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Are Bugs Acceptable In Net Software? 17 July 2000 Edition
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Another version of Microsoft's Internet Explorer web browser was released last week -- and already the first of what will undoubtedly be yet another wave of security bugs has been uncovered -- it happens every time!

Also angering some in the Net community is Microsoft's decision to usurp the standards organisations by implementing, once again, it's own set of extensions to the commands used by web designers to lay-out and control web pages -- thus further widening the compatibility gap between IE and its competitors.

Of course Microsoft and its supporters will probably say "who cares?" after all, IE is now used by more than 80 percent of web surfers and so it is the standard -- like it or not.

No doubt AOL (who own Netscape) will be somewhat less than swayed by such a comment, as will the many sensible web designers who realise that to be truly effective, a website must work reliably with at least the three major browsers: IE, Netscape and Opera.

I can see both sides of the argument -- but my real bitch is with the massive level of complexity and bloat that has crept into both IE and, to a slightly lesser degree, Netscape.

Given that these browsers are "give-aways" and loss-leaders for the companies that produce them, it's unlikely that we'll ever see a truly reliable browser from Microsoft or Netscape. Just ask NASA, or any experienced software engineer how impossible it is to produce anything other than very trivial software that is perfectly reliable in the "real world" and you'll see that the latest crop of browsers are already way beyond the size at which reliability can be ensured.

Of course we've learned to live with software bugs -- they're a fact of life and in most cases they tend to be relatively minor and irritating rather than devastating. Well that was the case -- until the world decided to connect many of its computers together via the Internet.

Because of this connectivity, the kind of bugs that simply irritated in the past now have the potential to spell total disaster. A bug is, by definition, an unexpected behaviour or response by a piece of software -- and when we get such deviation from the norm on a computer connected to the Net, there are always potential security implications.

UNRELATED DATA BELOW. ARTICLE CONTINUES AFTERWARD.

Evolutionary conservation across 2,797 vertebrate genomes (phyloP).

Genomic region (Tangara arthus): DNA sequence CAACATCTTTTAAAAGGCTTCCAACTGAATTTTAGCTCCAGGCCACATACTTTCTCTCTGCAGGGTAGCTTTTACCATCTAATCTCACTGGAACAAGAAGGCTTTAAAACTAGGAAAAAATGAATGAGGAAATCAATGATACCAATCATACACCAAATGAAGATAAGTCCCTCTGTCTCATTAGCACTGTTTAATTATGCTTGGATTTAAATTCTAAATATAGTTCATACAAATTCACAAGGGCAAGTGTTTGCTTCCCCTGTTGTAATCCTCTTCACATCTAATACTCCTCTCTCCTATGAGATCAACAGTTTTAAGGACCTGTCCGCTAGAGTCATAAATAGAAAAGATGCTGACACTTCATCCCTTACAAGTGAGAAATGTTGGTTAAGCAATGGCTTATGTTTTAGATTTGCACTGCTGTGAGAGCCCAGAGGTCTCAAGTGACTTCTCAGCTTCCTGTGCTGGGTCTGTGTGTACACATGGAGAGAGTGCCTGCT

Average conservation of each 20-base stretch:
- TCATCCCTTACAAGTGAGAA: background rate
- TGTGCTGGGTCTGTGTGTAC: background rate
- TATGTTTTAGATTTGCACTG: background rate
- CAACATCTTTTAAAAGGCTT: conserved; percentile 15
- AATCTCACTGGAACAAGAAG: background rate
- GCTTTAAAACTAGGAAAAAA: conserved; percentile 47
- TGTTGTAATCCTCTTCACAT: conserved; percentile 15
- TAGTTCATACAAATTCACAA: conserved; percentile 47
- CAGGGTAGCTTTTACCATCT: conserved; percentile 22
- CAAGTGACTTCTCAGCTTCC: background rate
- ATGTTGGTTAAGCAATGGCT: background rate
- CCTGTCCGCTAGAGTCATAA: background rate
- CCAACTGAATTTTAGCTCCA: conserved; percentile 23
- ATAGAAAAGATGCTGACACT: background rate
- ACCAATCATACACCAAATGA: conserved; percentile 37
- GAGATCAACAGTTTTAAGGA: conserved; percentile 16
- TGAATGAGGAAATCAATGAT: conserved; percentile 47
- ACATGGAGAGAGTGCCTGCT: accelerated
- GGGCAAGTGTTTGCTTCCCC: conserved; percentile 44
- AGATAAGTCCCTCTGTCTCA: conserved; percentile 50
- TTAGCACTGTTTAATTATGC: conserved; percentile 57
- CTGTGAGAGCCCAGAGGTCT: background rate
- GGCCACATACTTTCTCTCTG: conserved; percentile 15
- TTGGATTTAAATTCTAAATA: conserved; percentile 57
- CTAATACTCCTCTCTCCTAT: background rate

If your copy of Microsoft Word would occasionally crash and cause you to loose the last 2 minutes of typing that was not so bad -- but if your copy of IE has some strange abhorrent behaviour lurking deep in its bowels it could allow a malevolent hacker to gain access to critical or valuable data on your system without your knowledge.

Until recently, productivity was the key determining factor in deciding the acceptability of applications software. So long as the software provided a reasonable return on the investment by saving time or providing extra benefits then it was a prime candidate for the job. Today however, even the most productive software may be an extremely poor investment if it opens your system to intrusion by other unauthorised parties.

But how will you know?

Very few business users of the Net have the time to scour the industry media for security alerts and update or change their browser software accordingly -- but you can be sure that the hackers do. The very fact that so many of the recent viruses have proliferated at break-neck speed is a clear indication that the vast majority of business Net-users simply don't maintain an adequate awareness of security issues. It's also a good indicator that relying on the "it'll never happen to me" mindset is a totally inadequate excuse for not being aware of the risks.

So, what's the answer?

Modular browsers that are built around a small and proven-secure core with individually certified modules attached to provide extra functionality?

An independently assigned security rating system (such as the one used by the US military) for all browsers?

You tell me!

As always, your feedback is welcomed.

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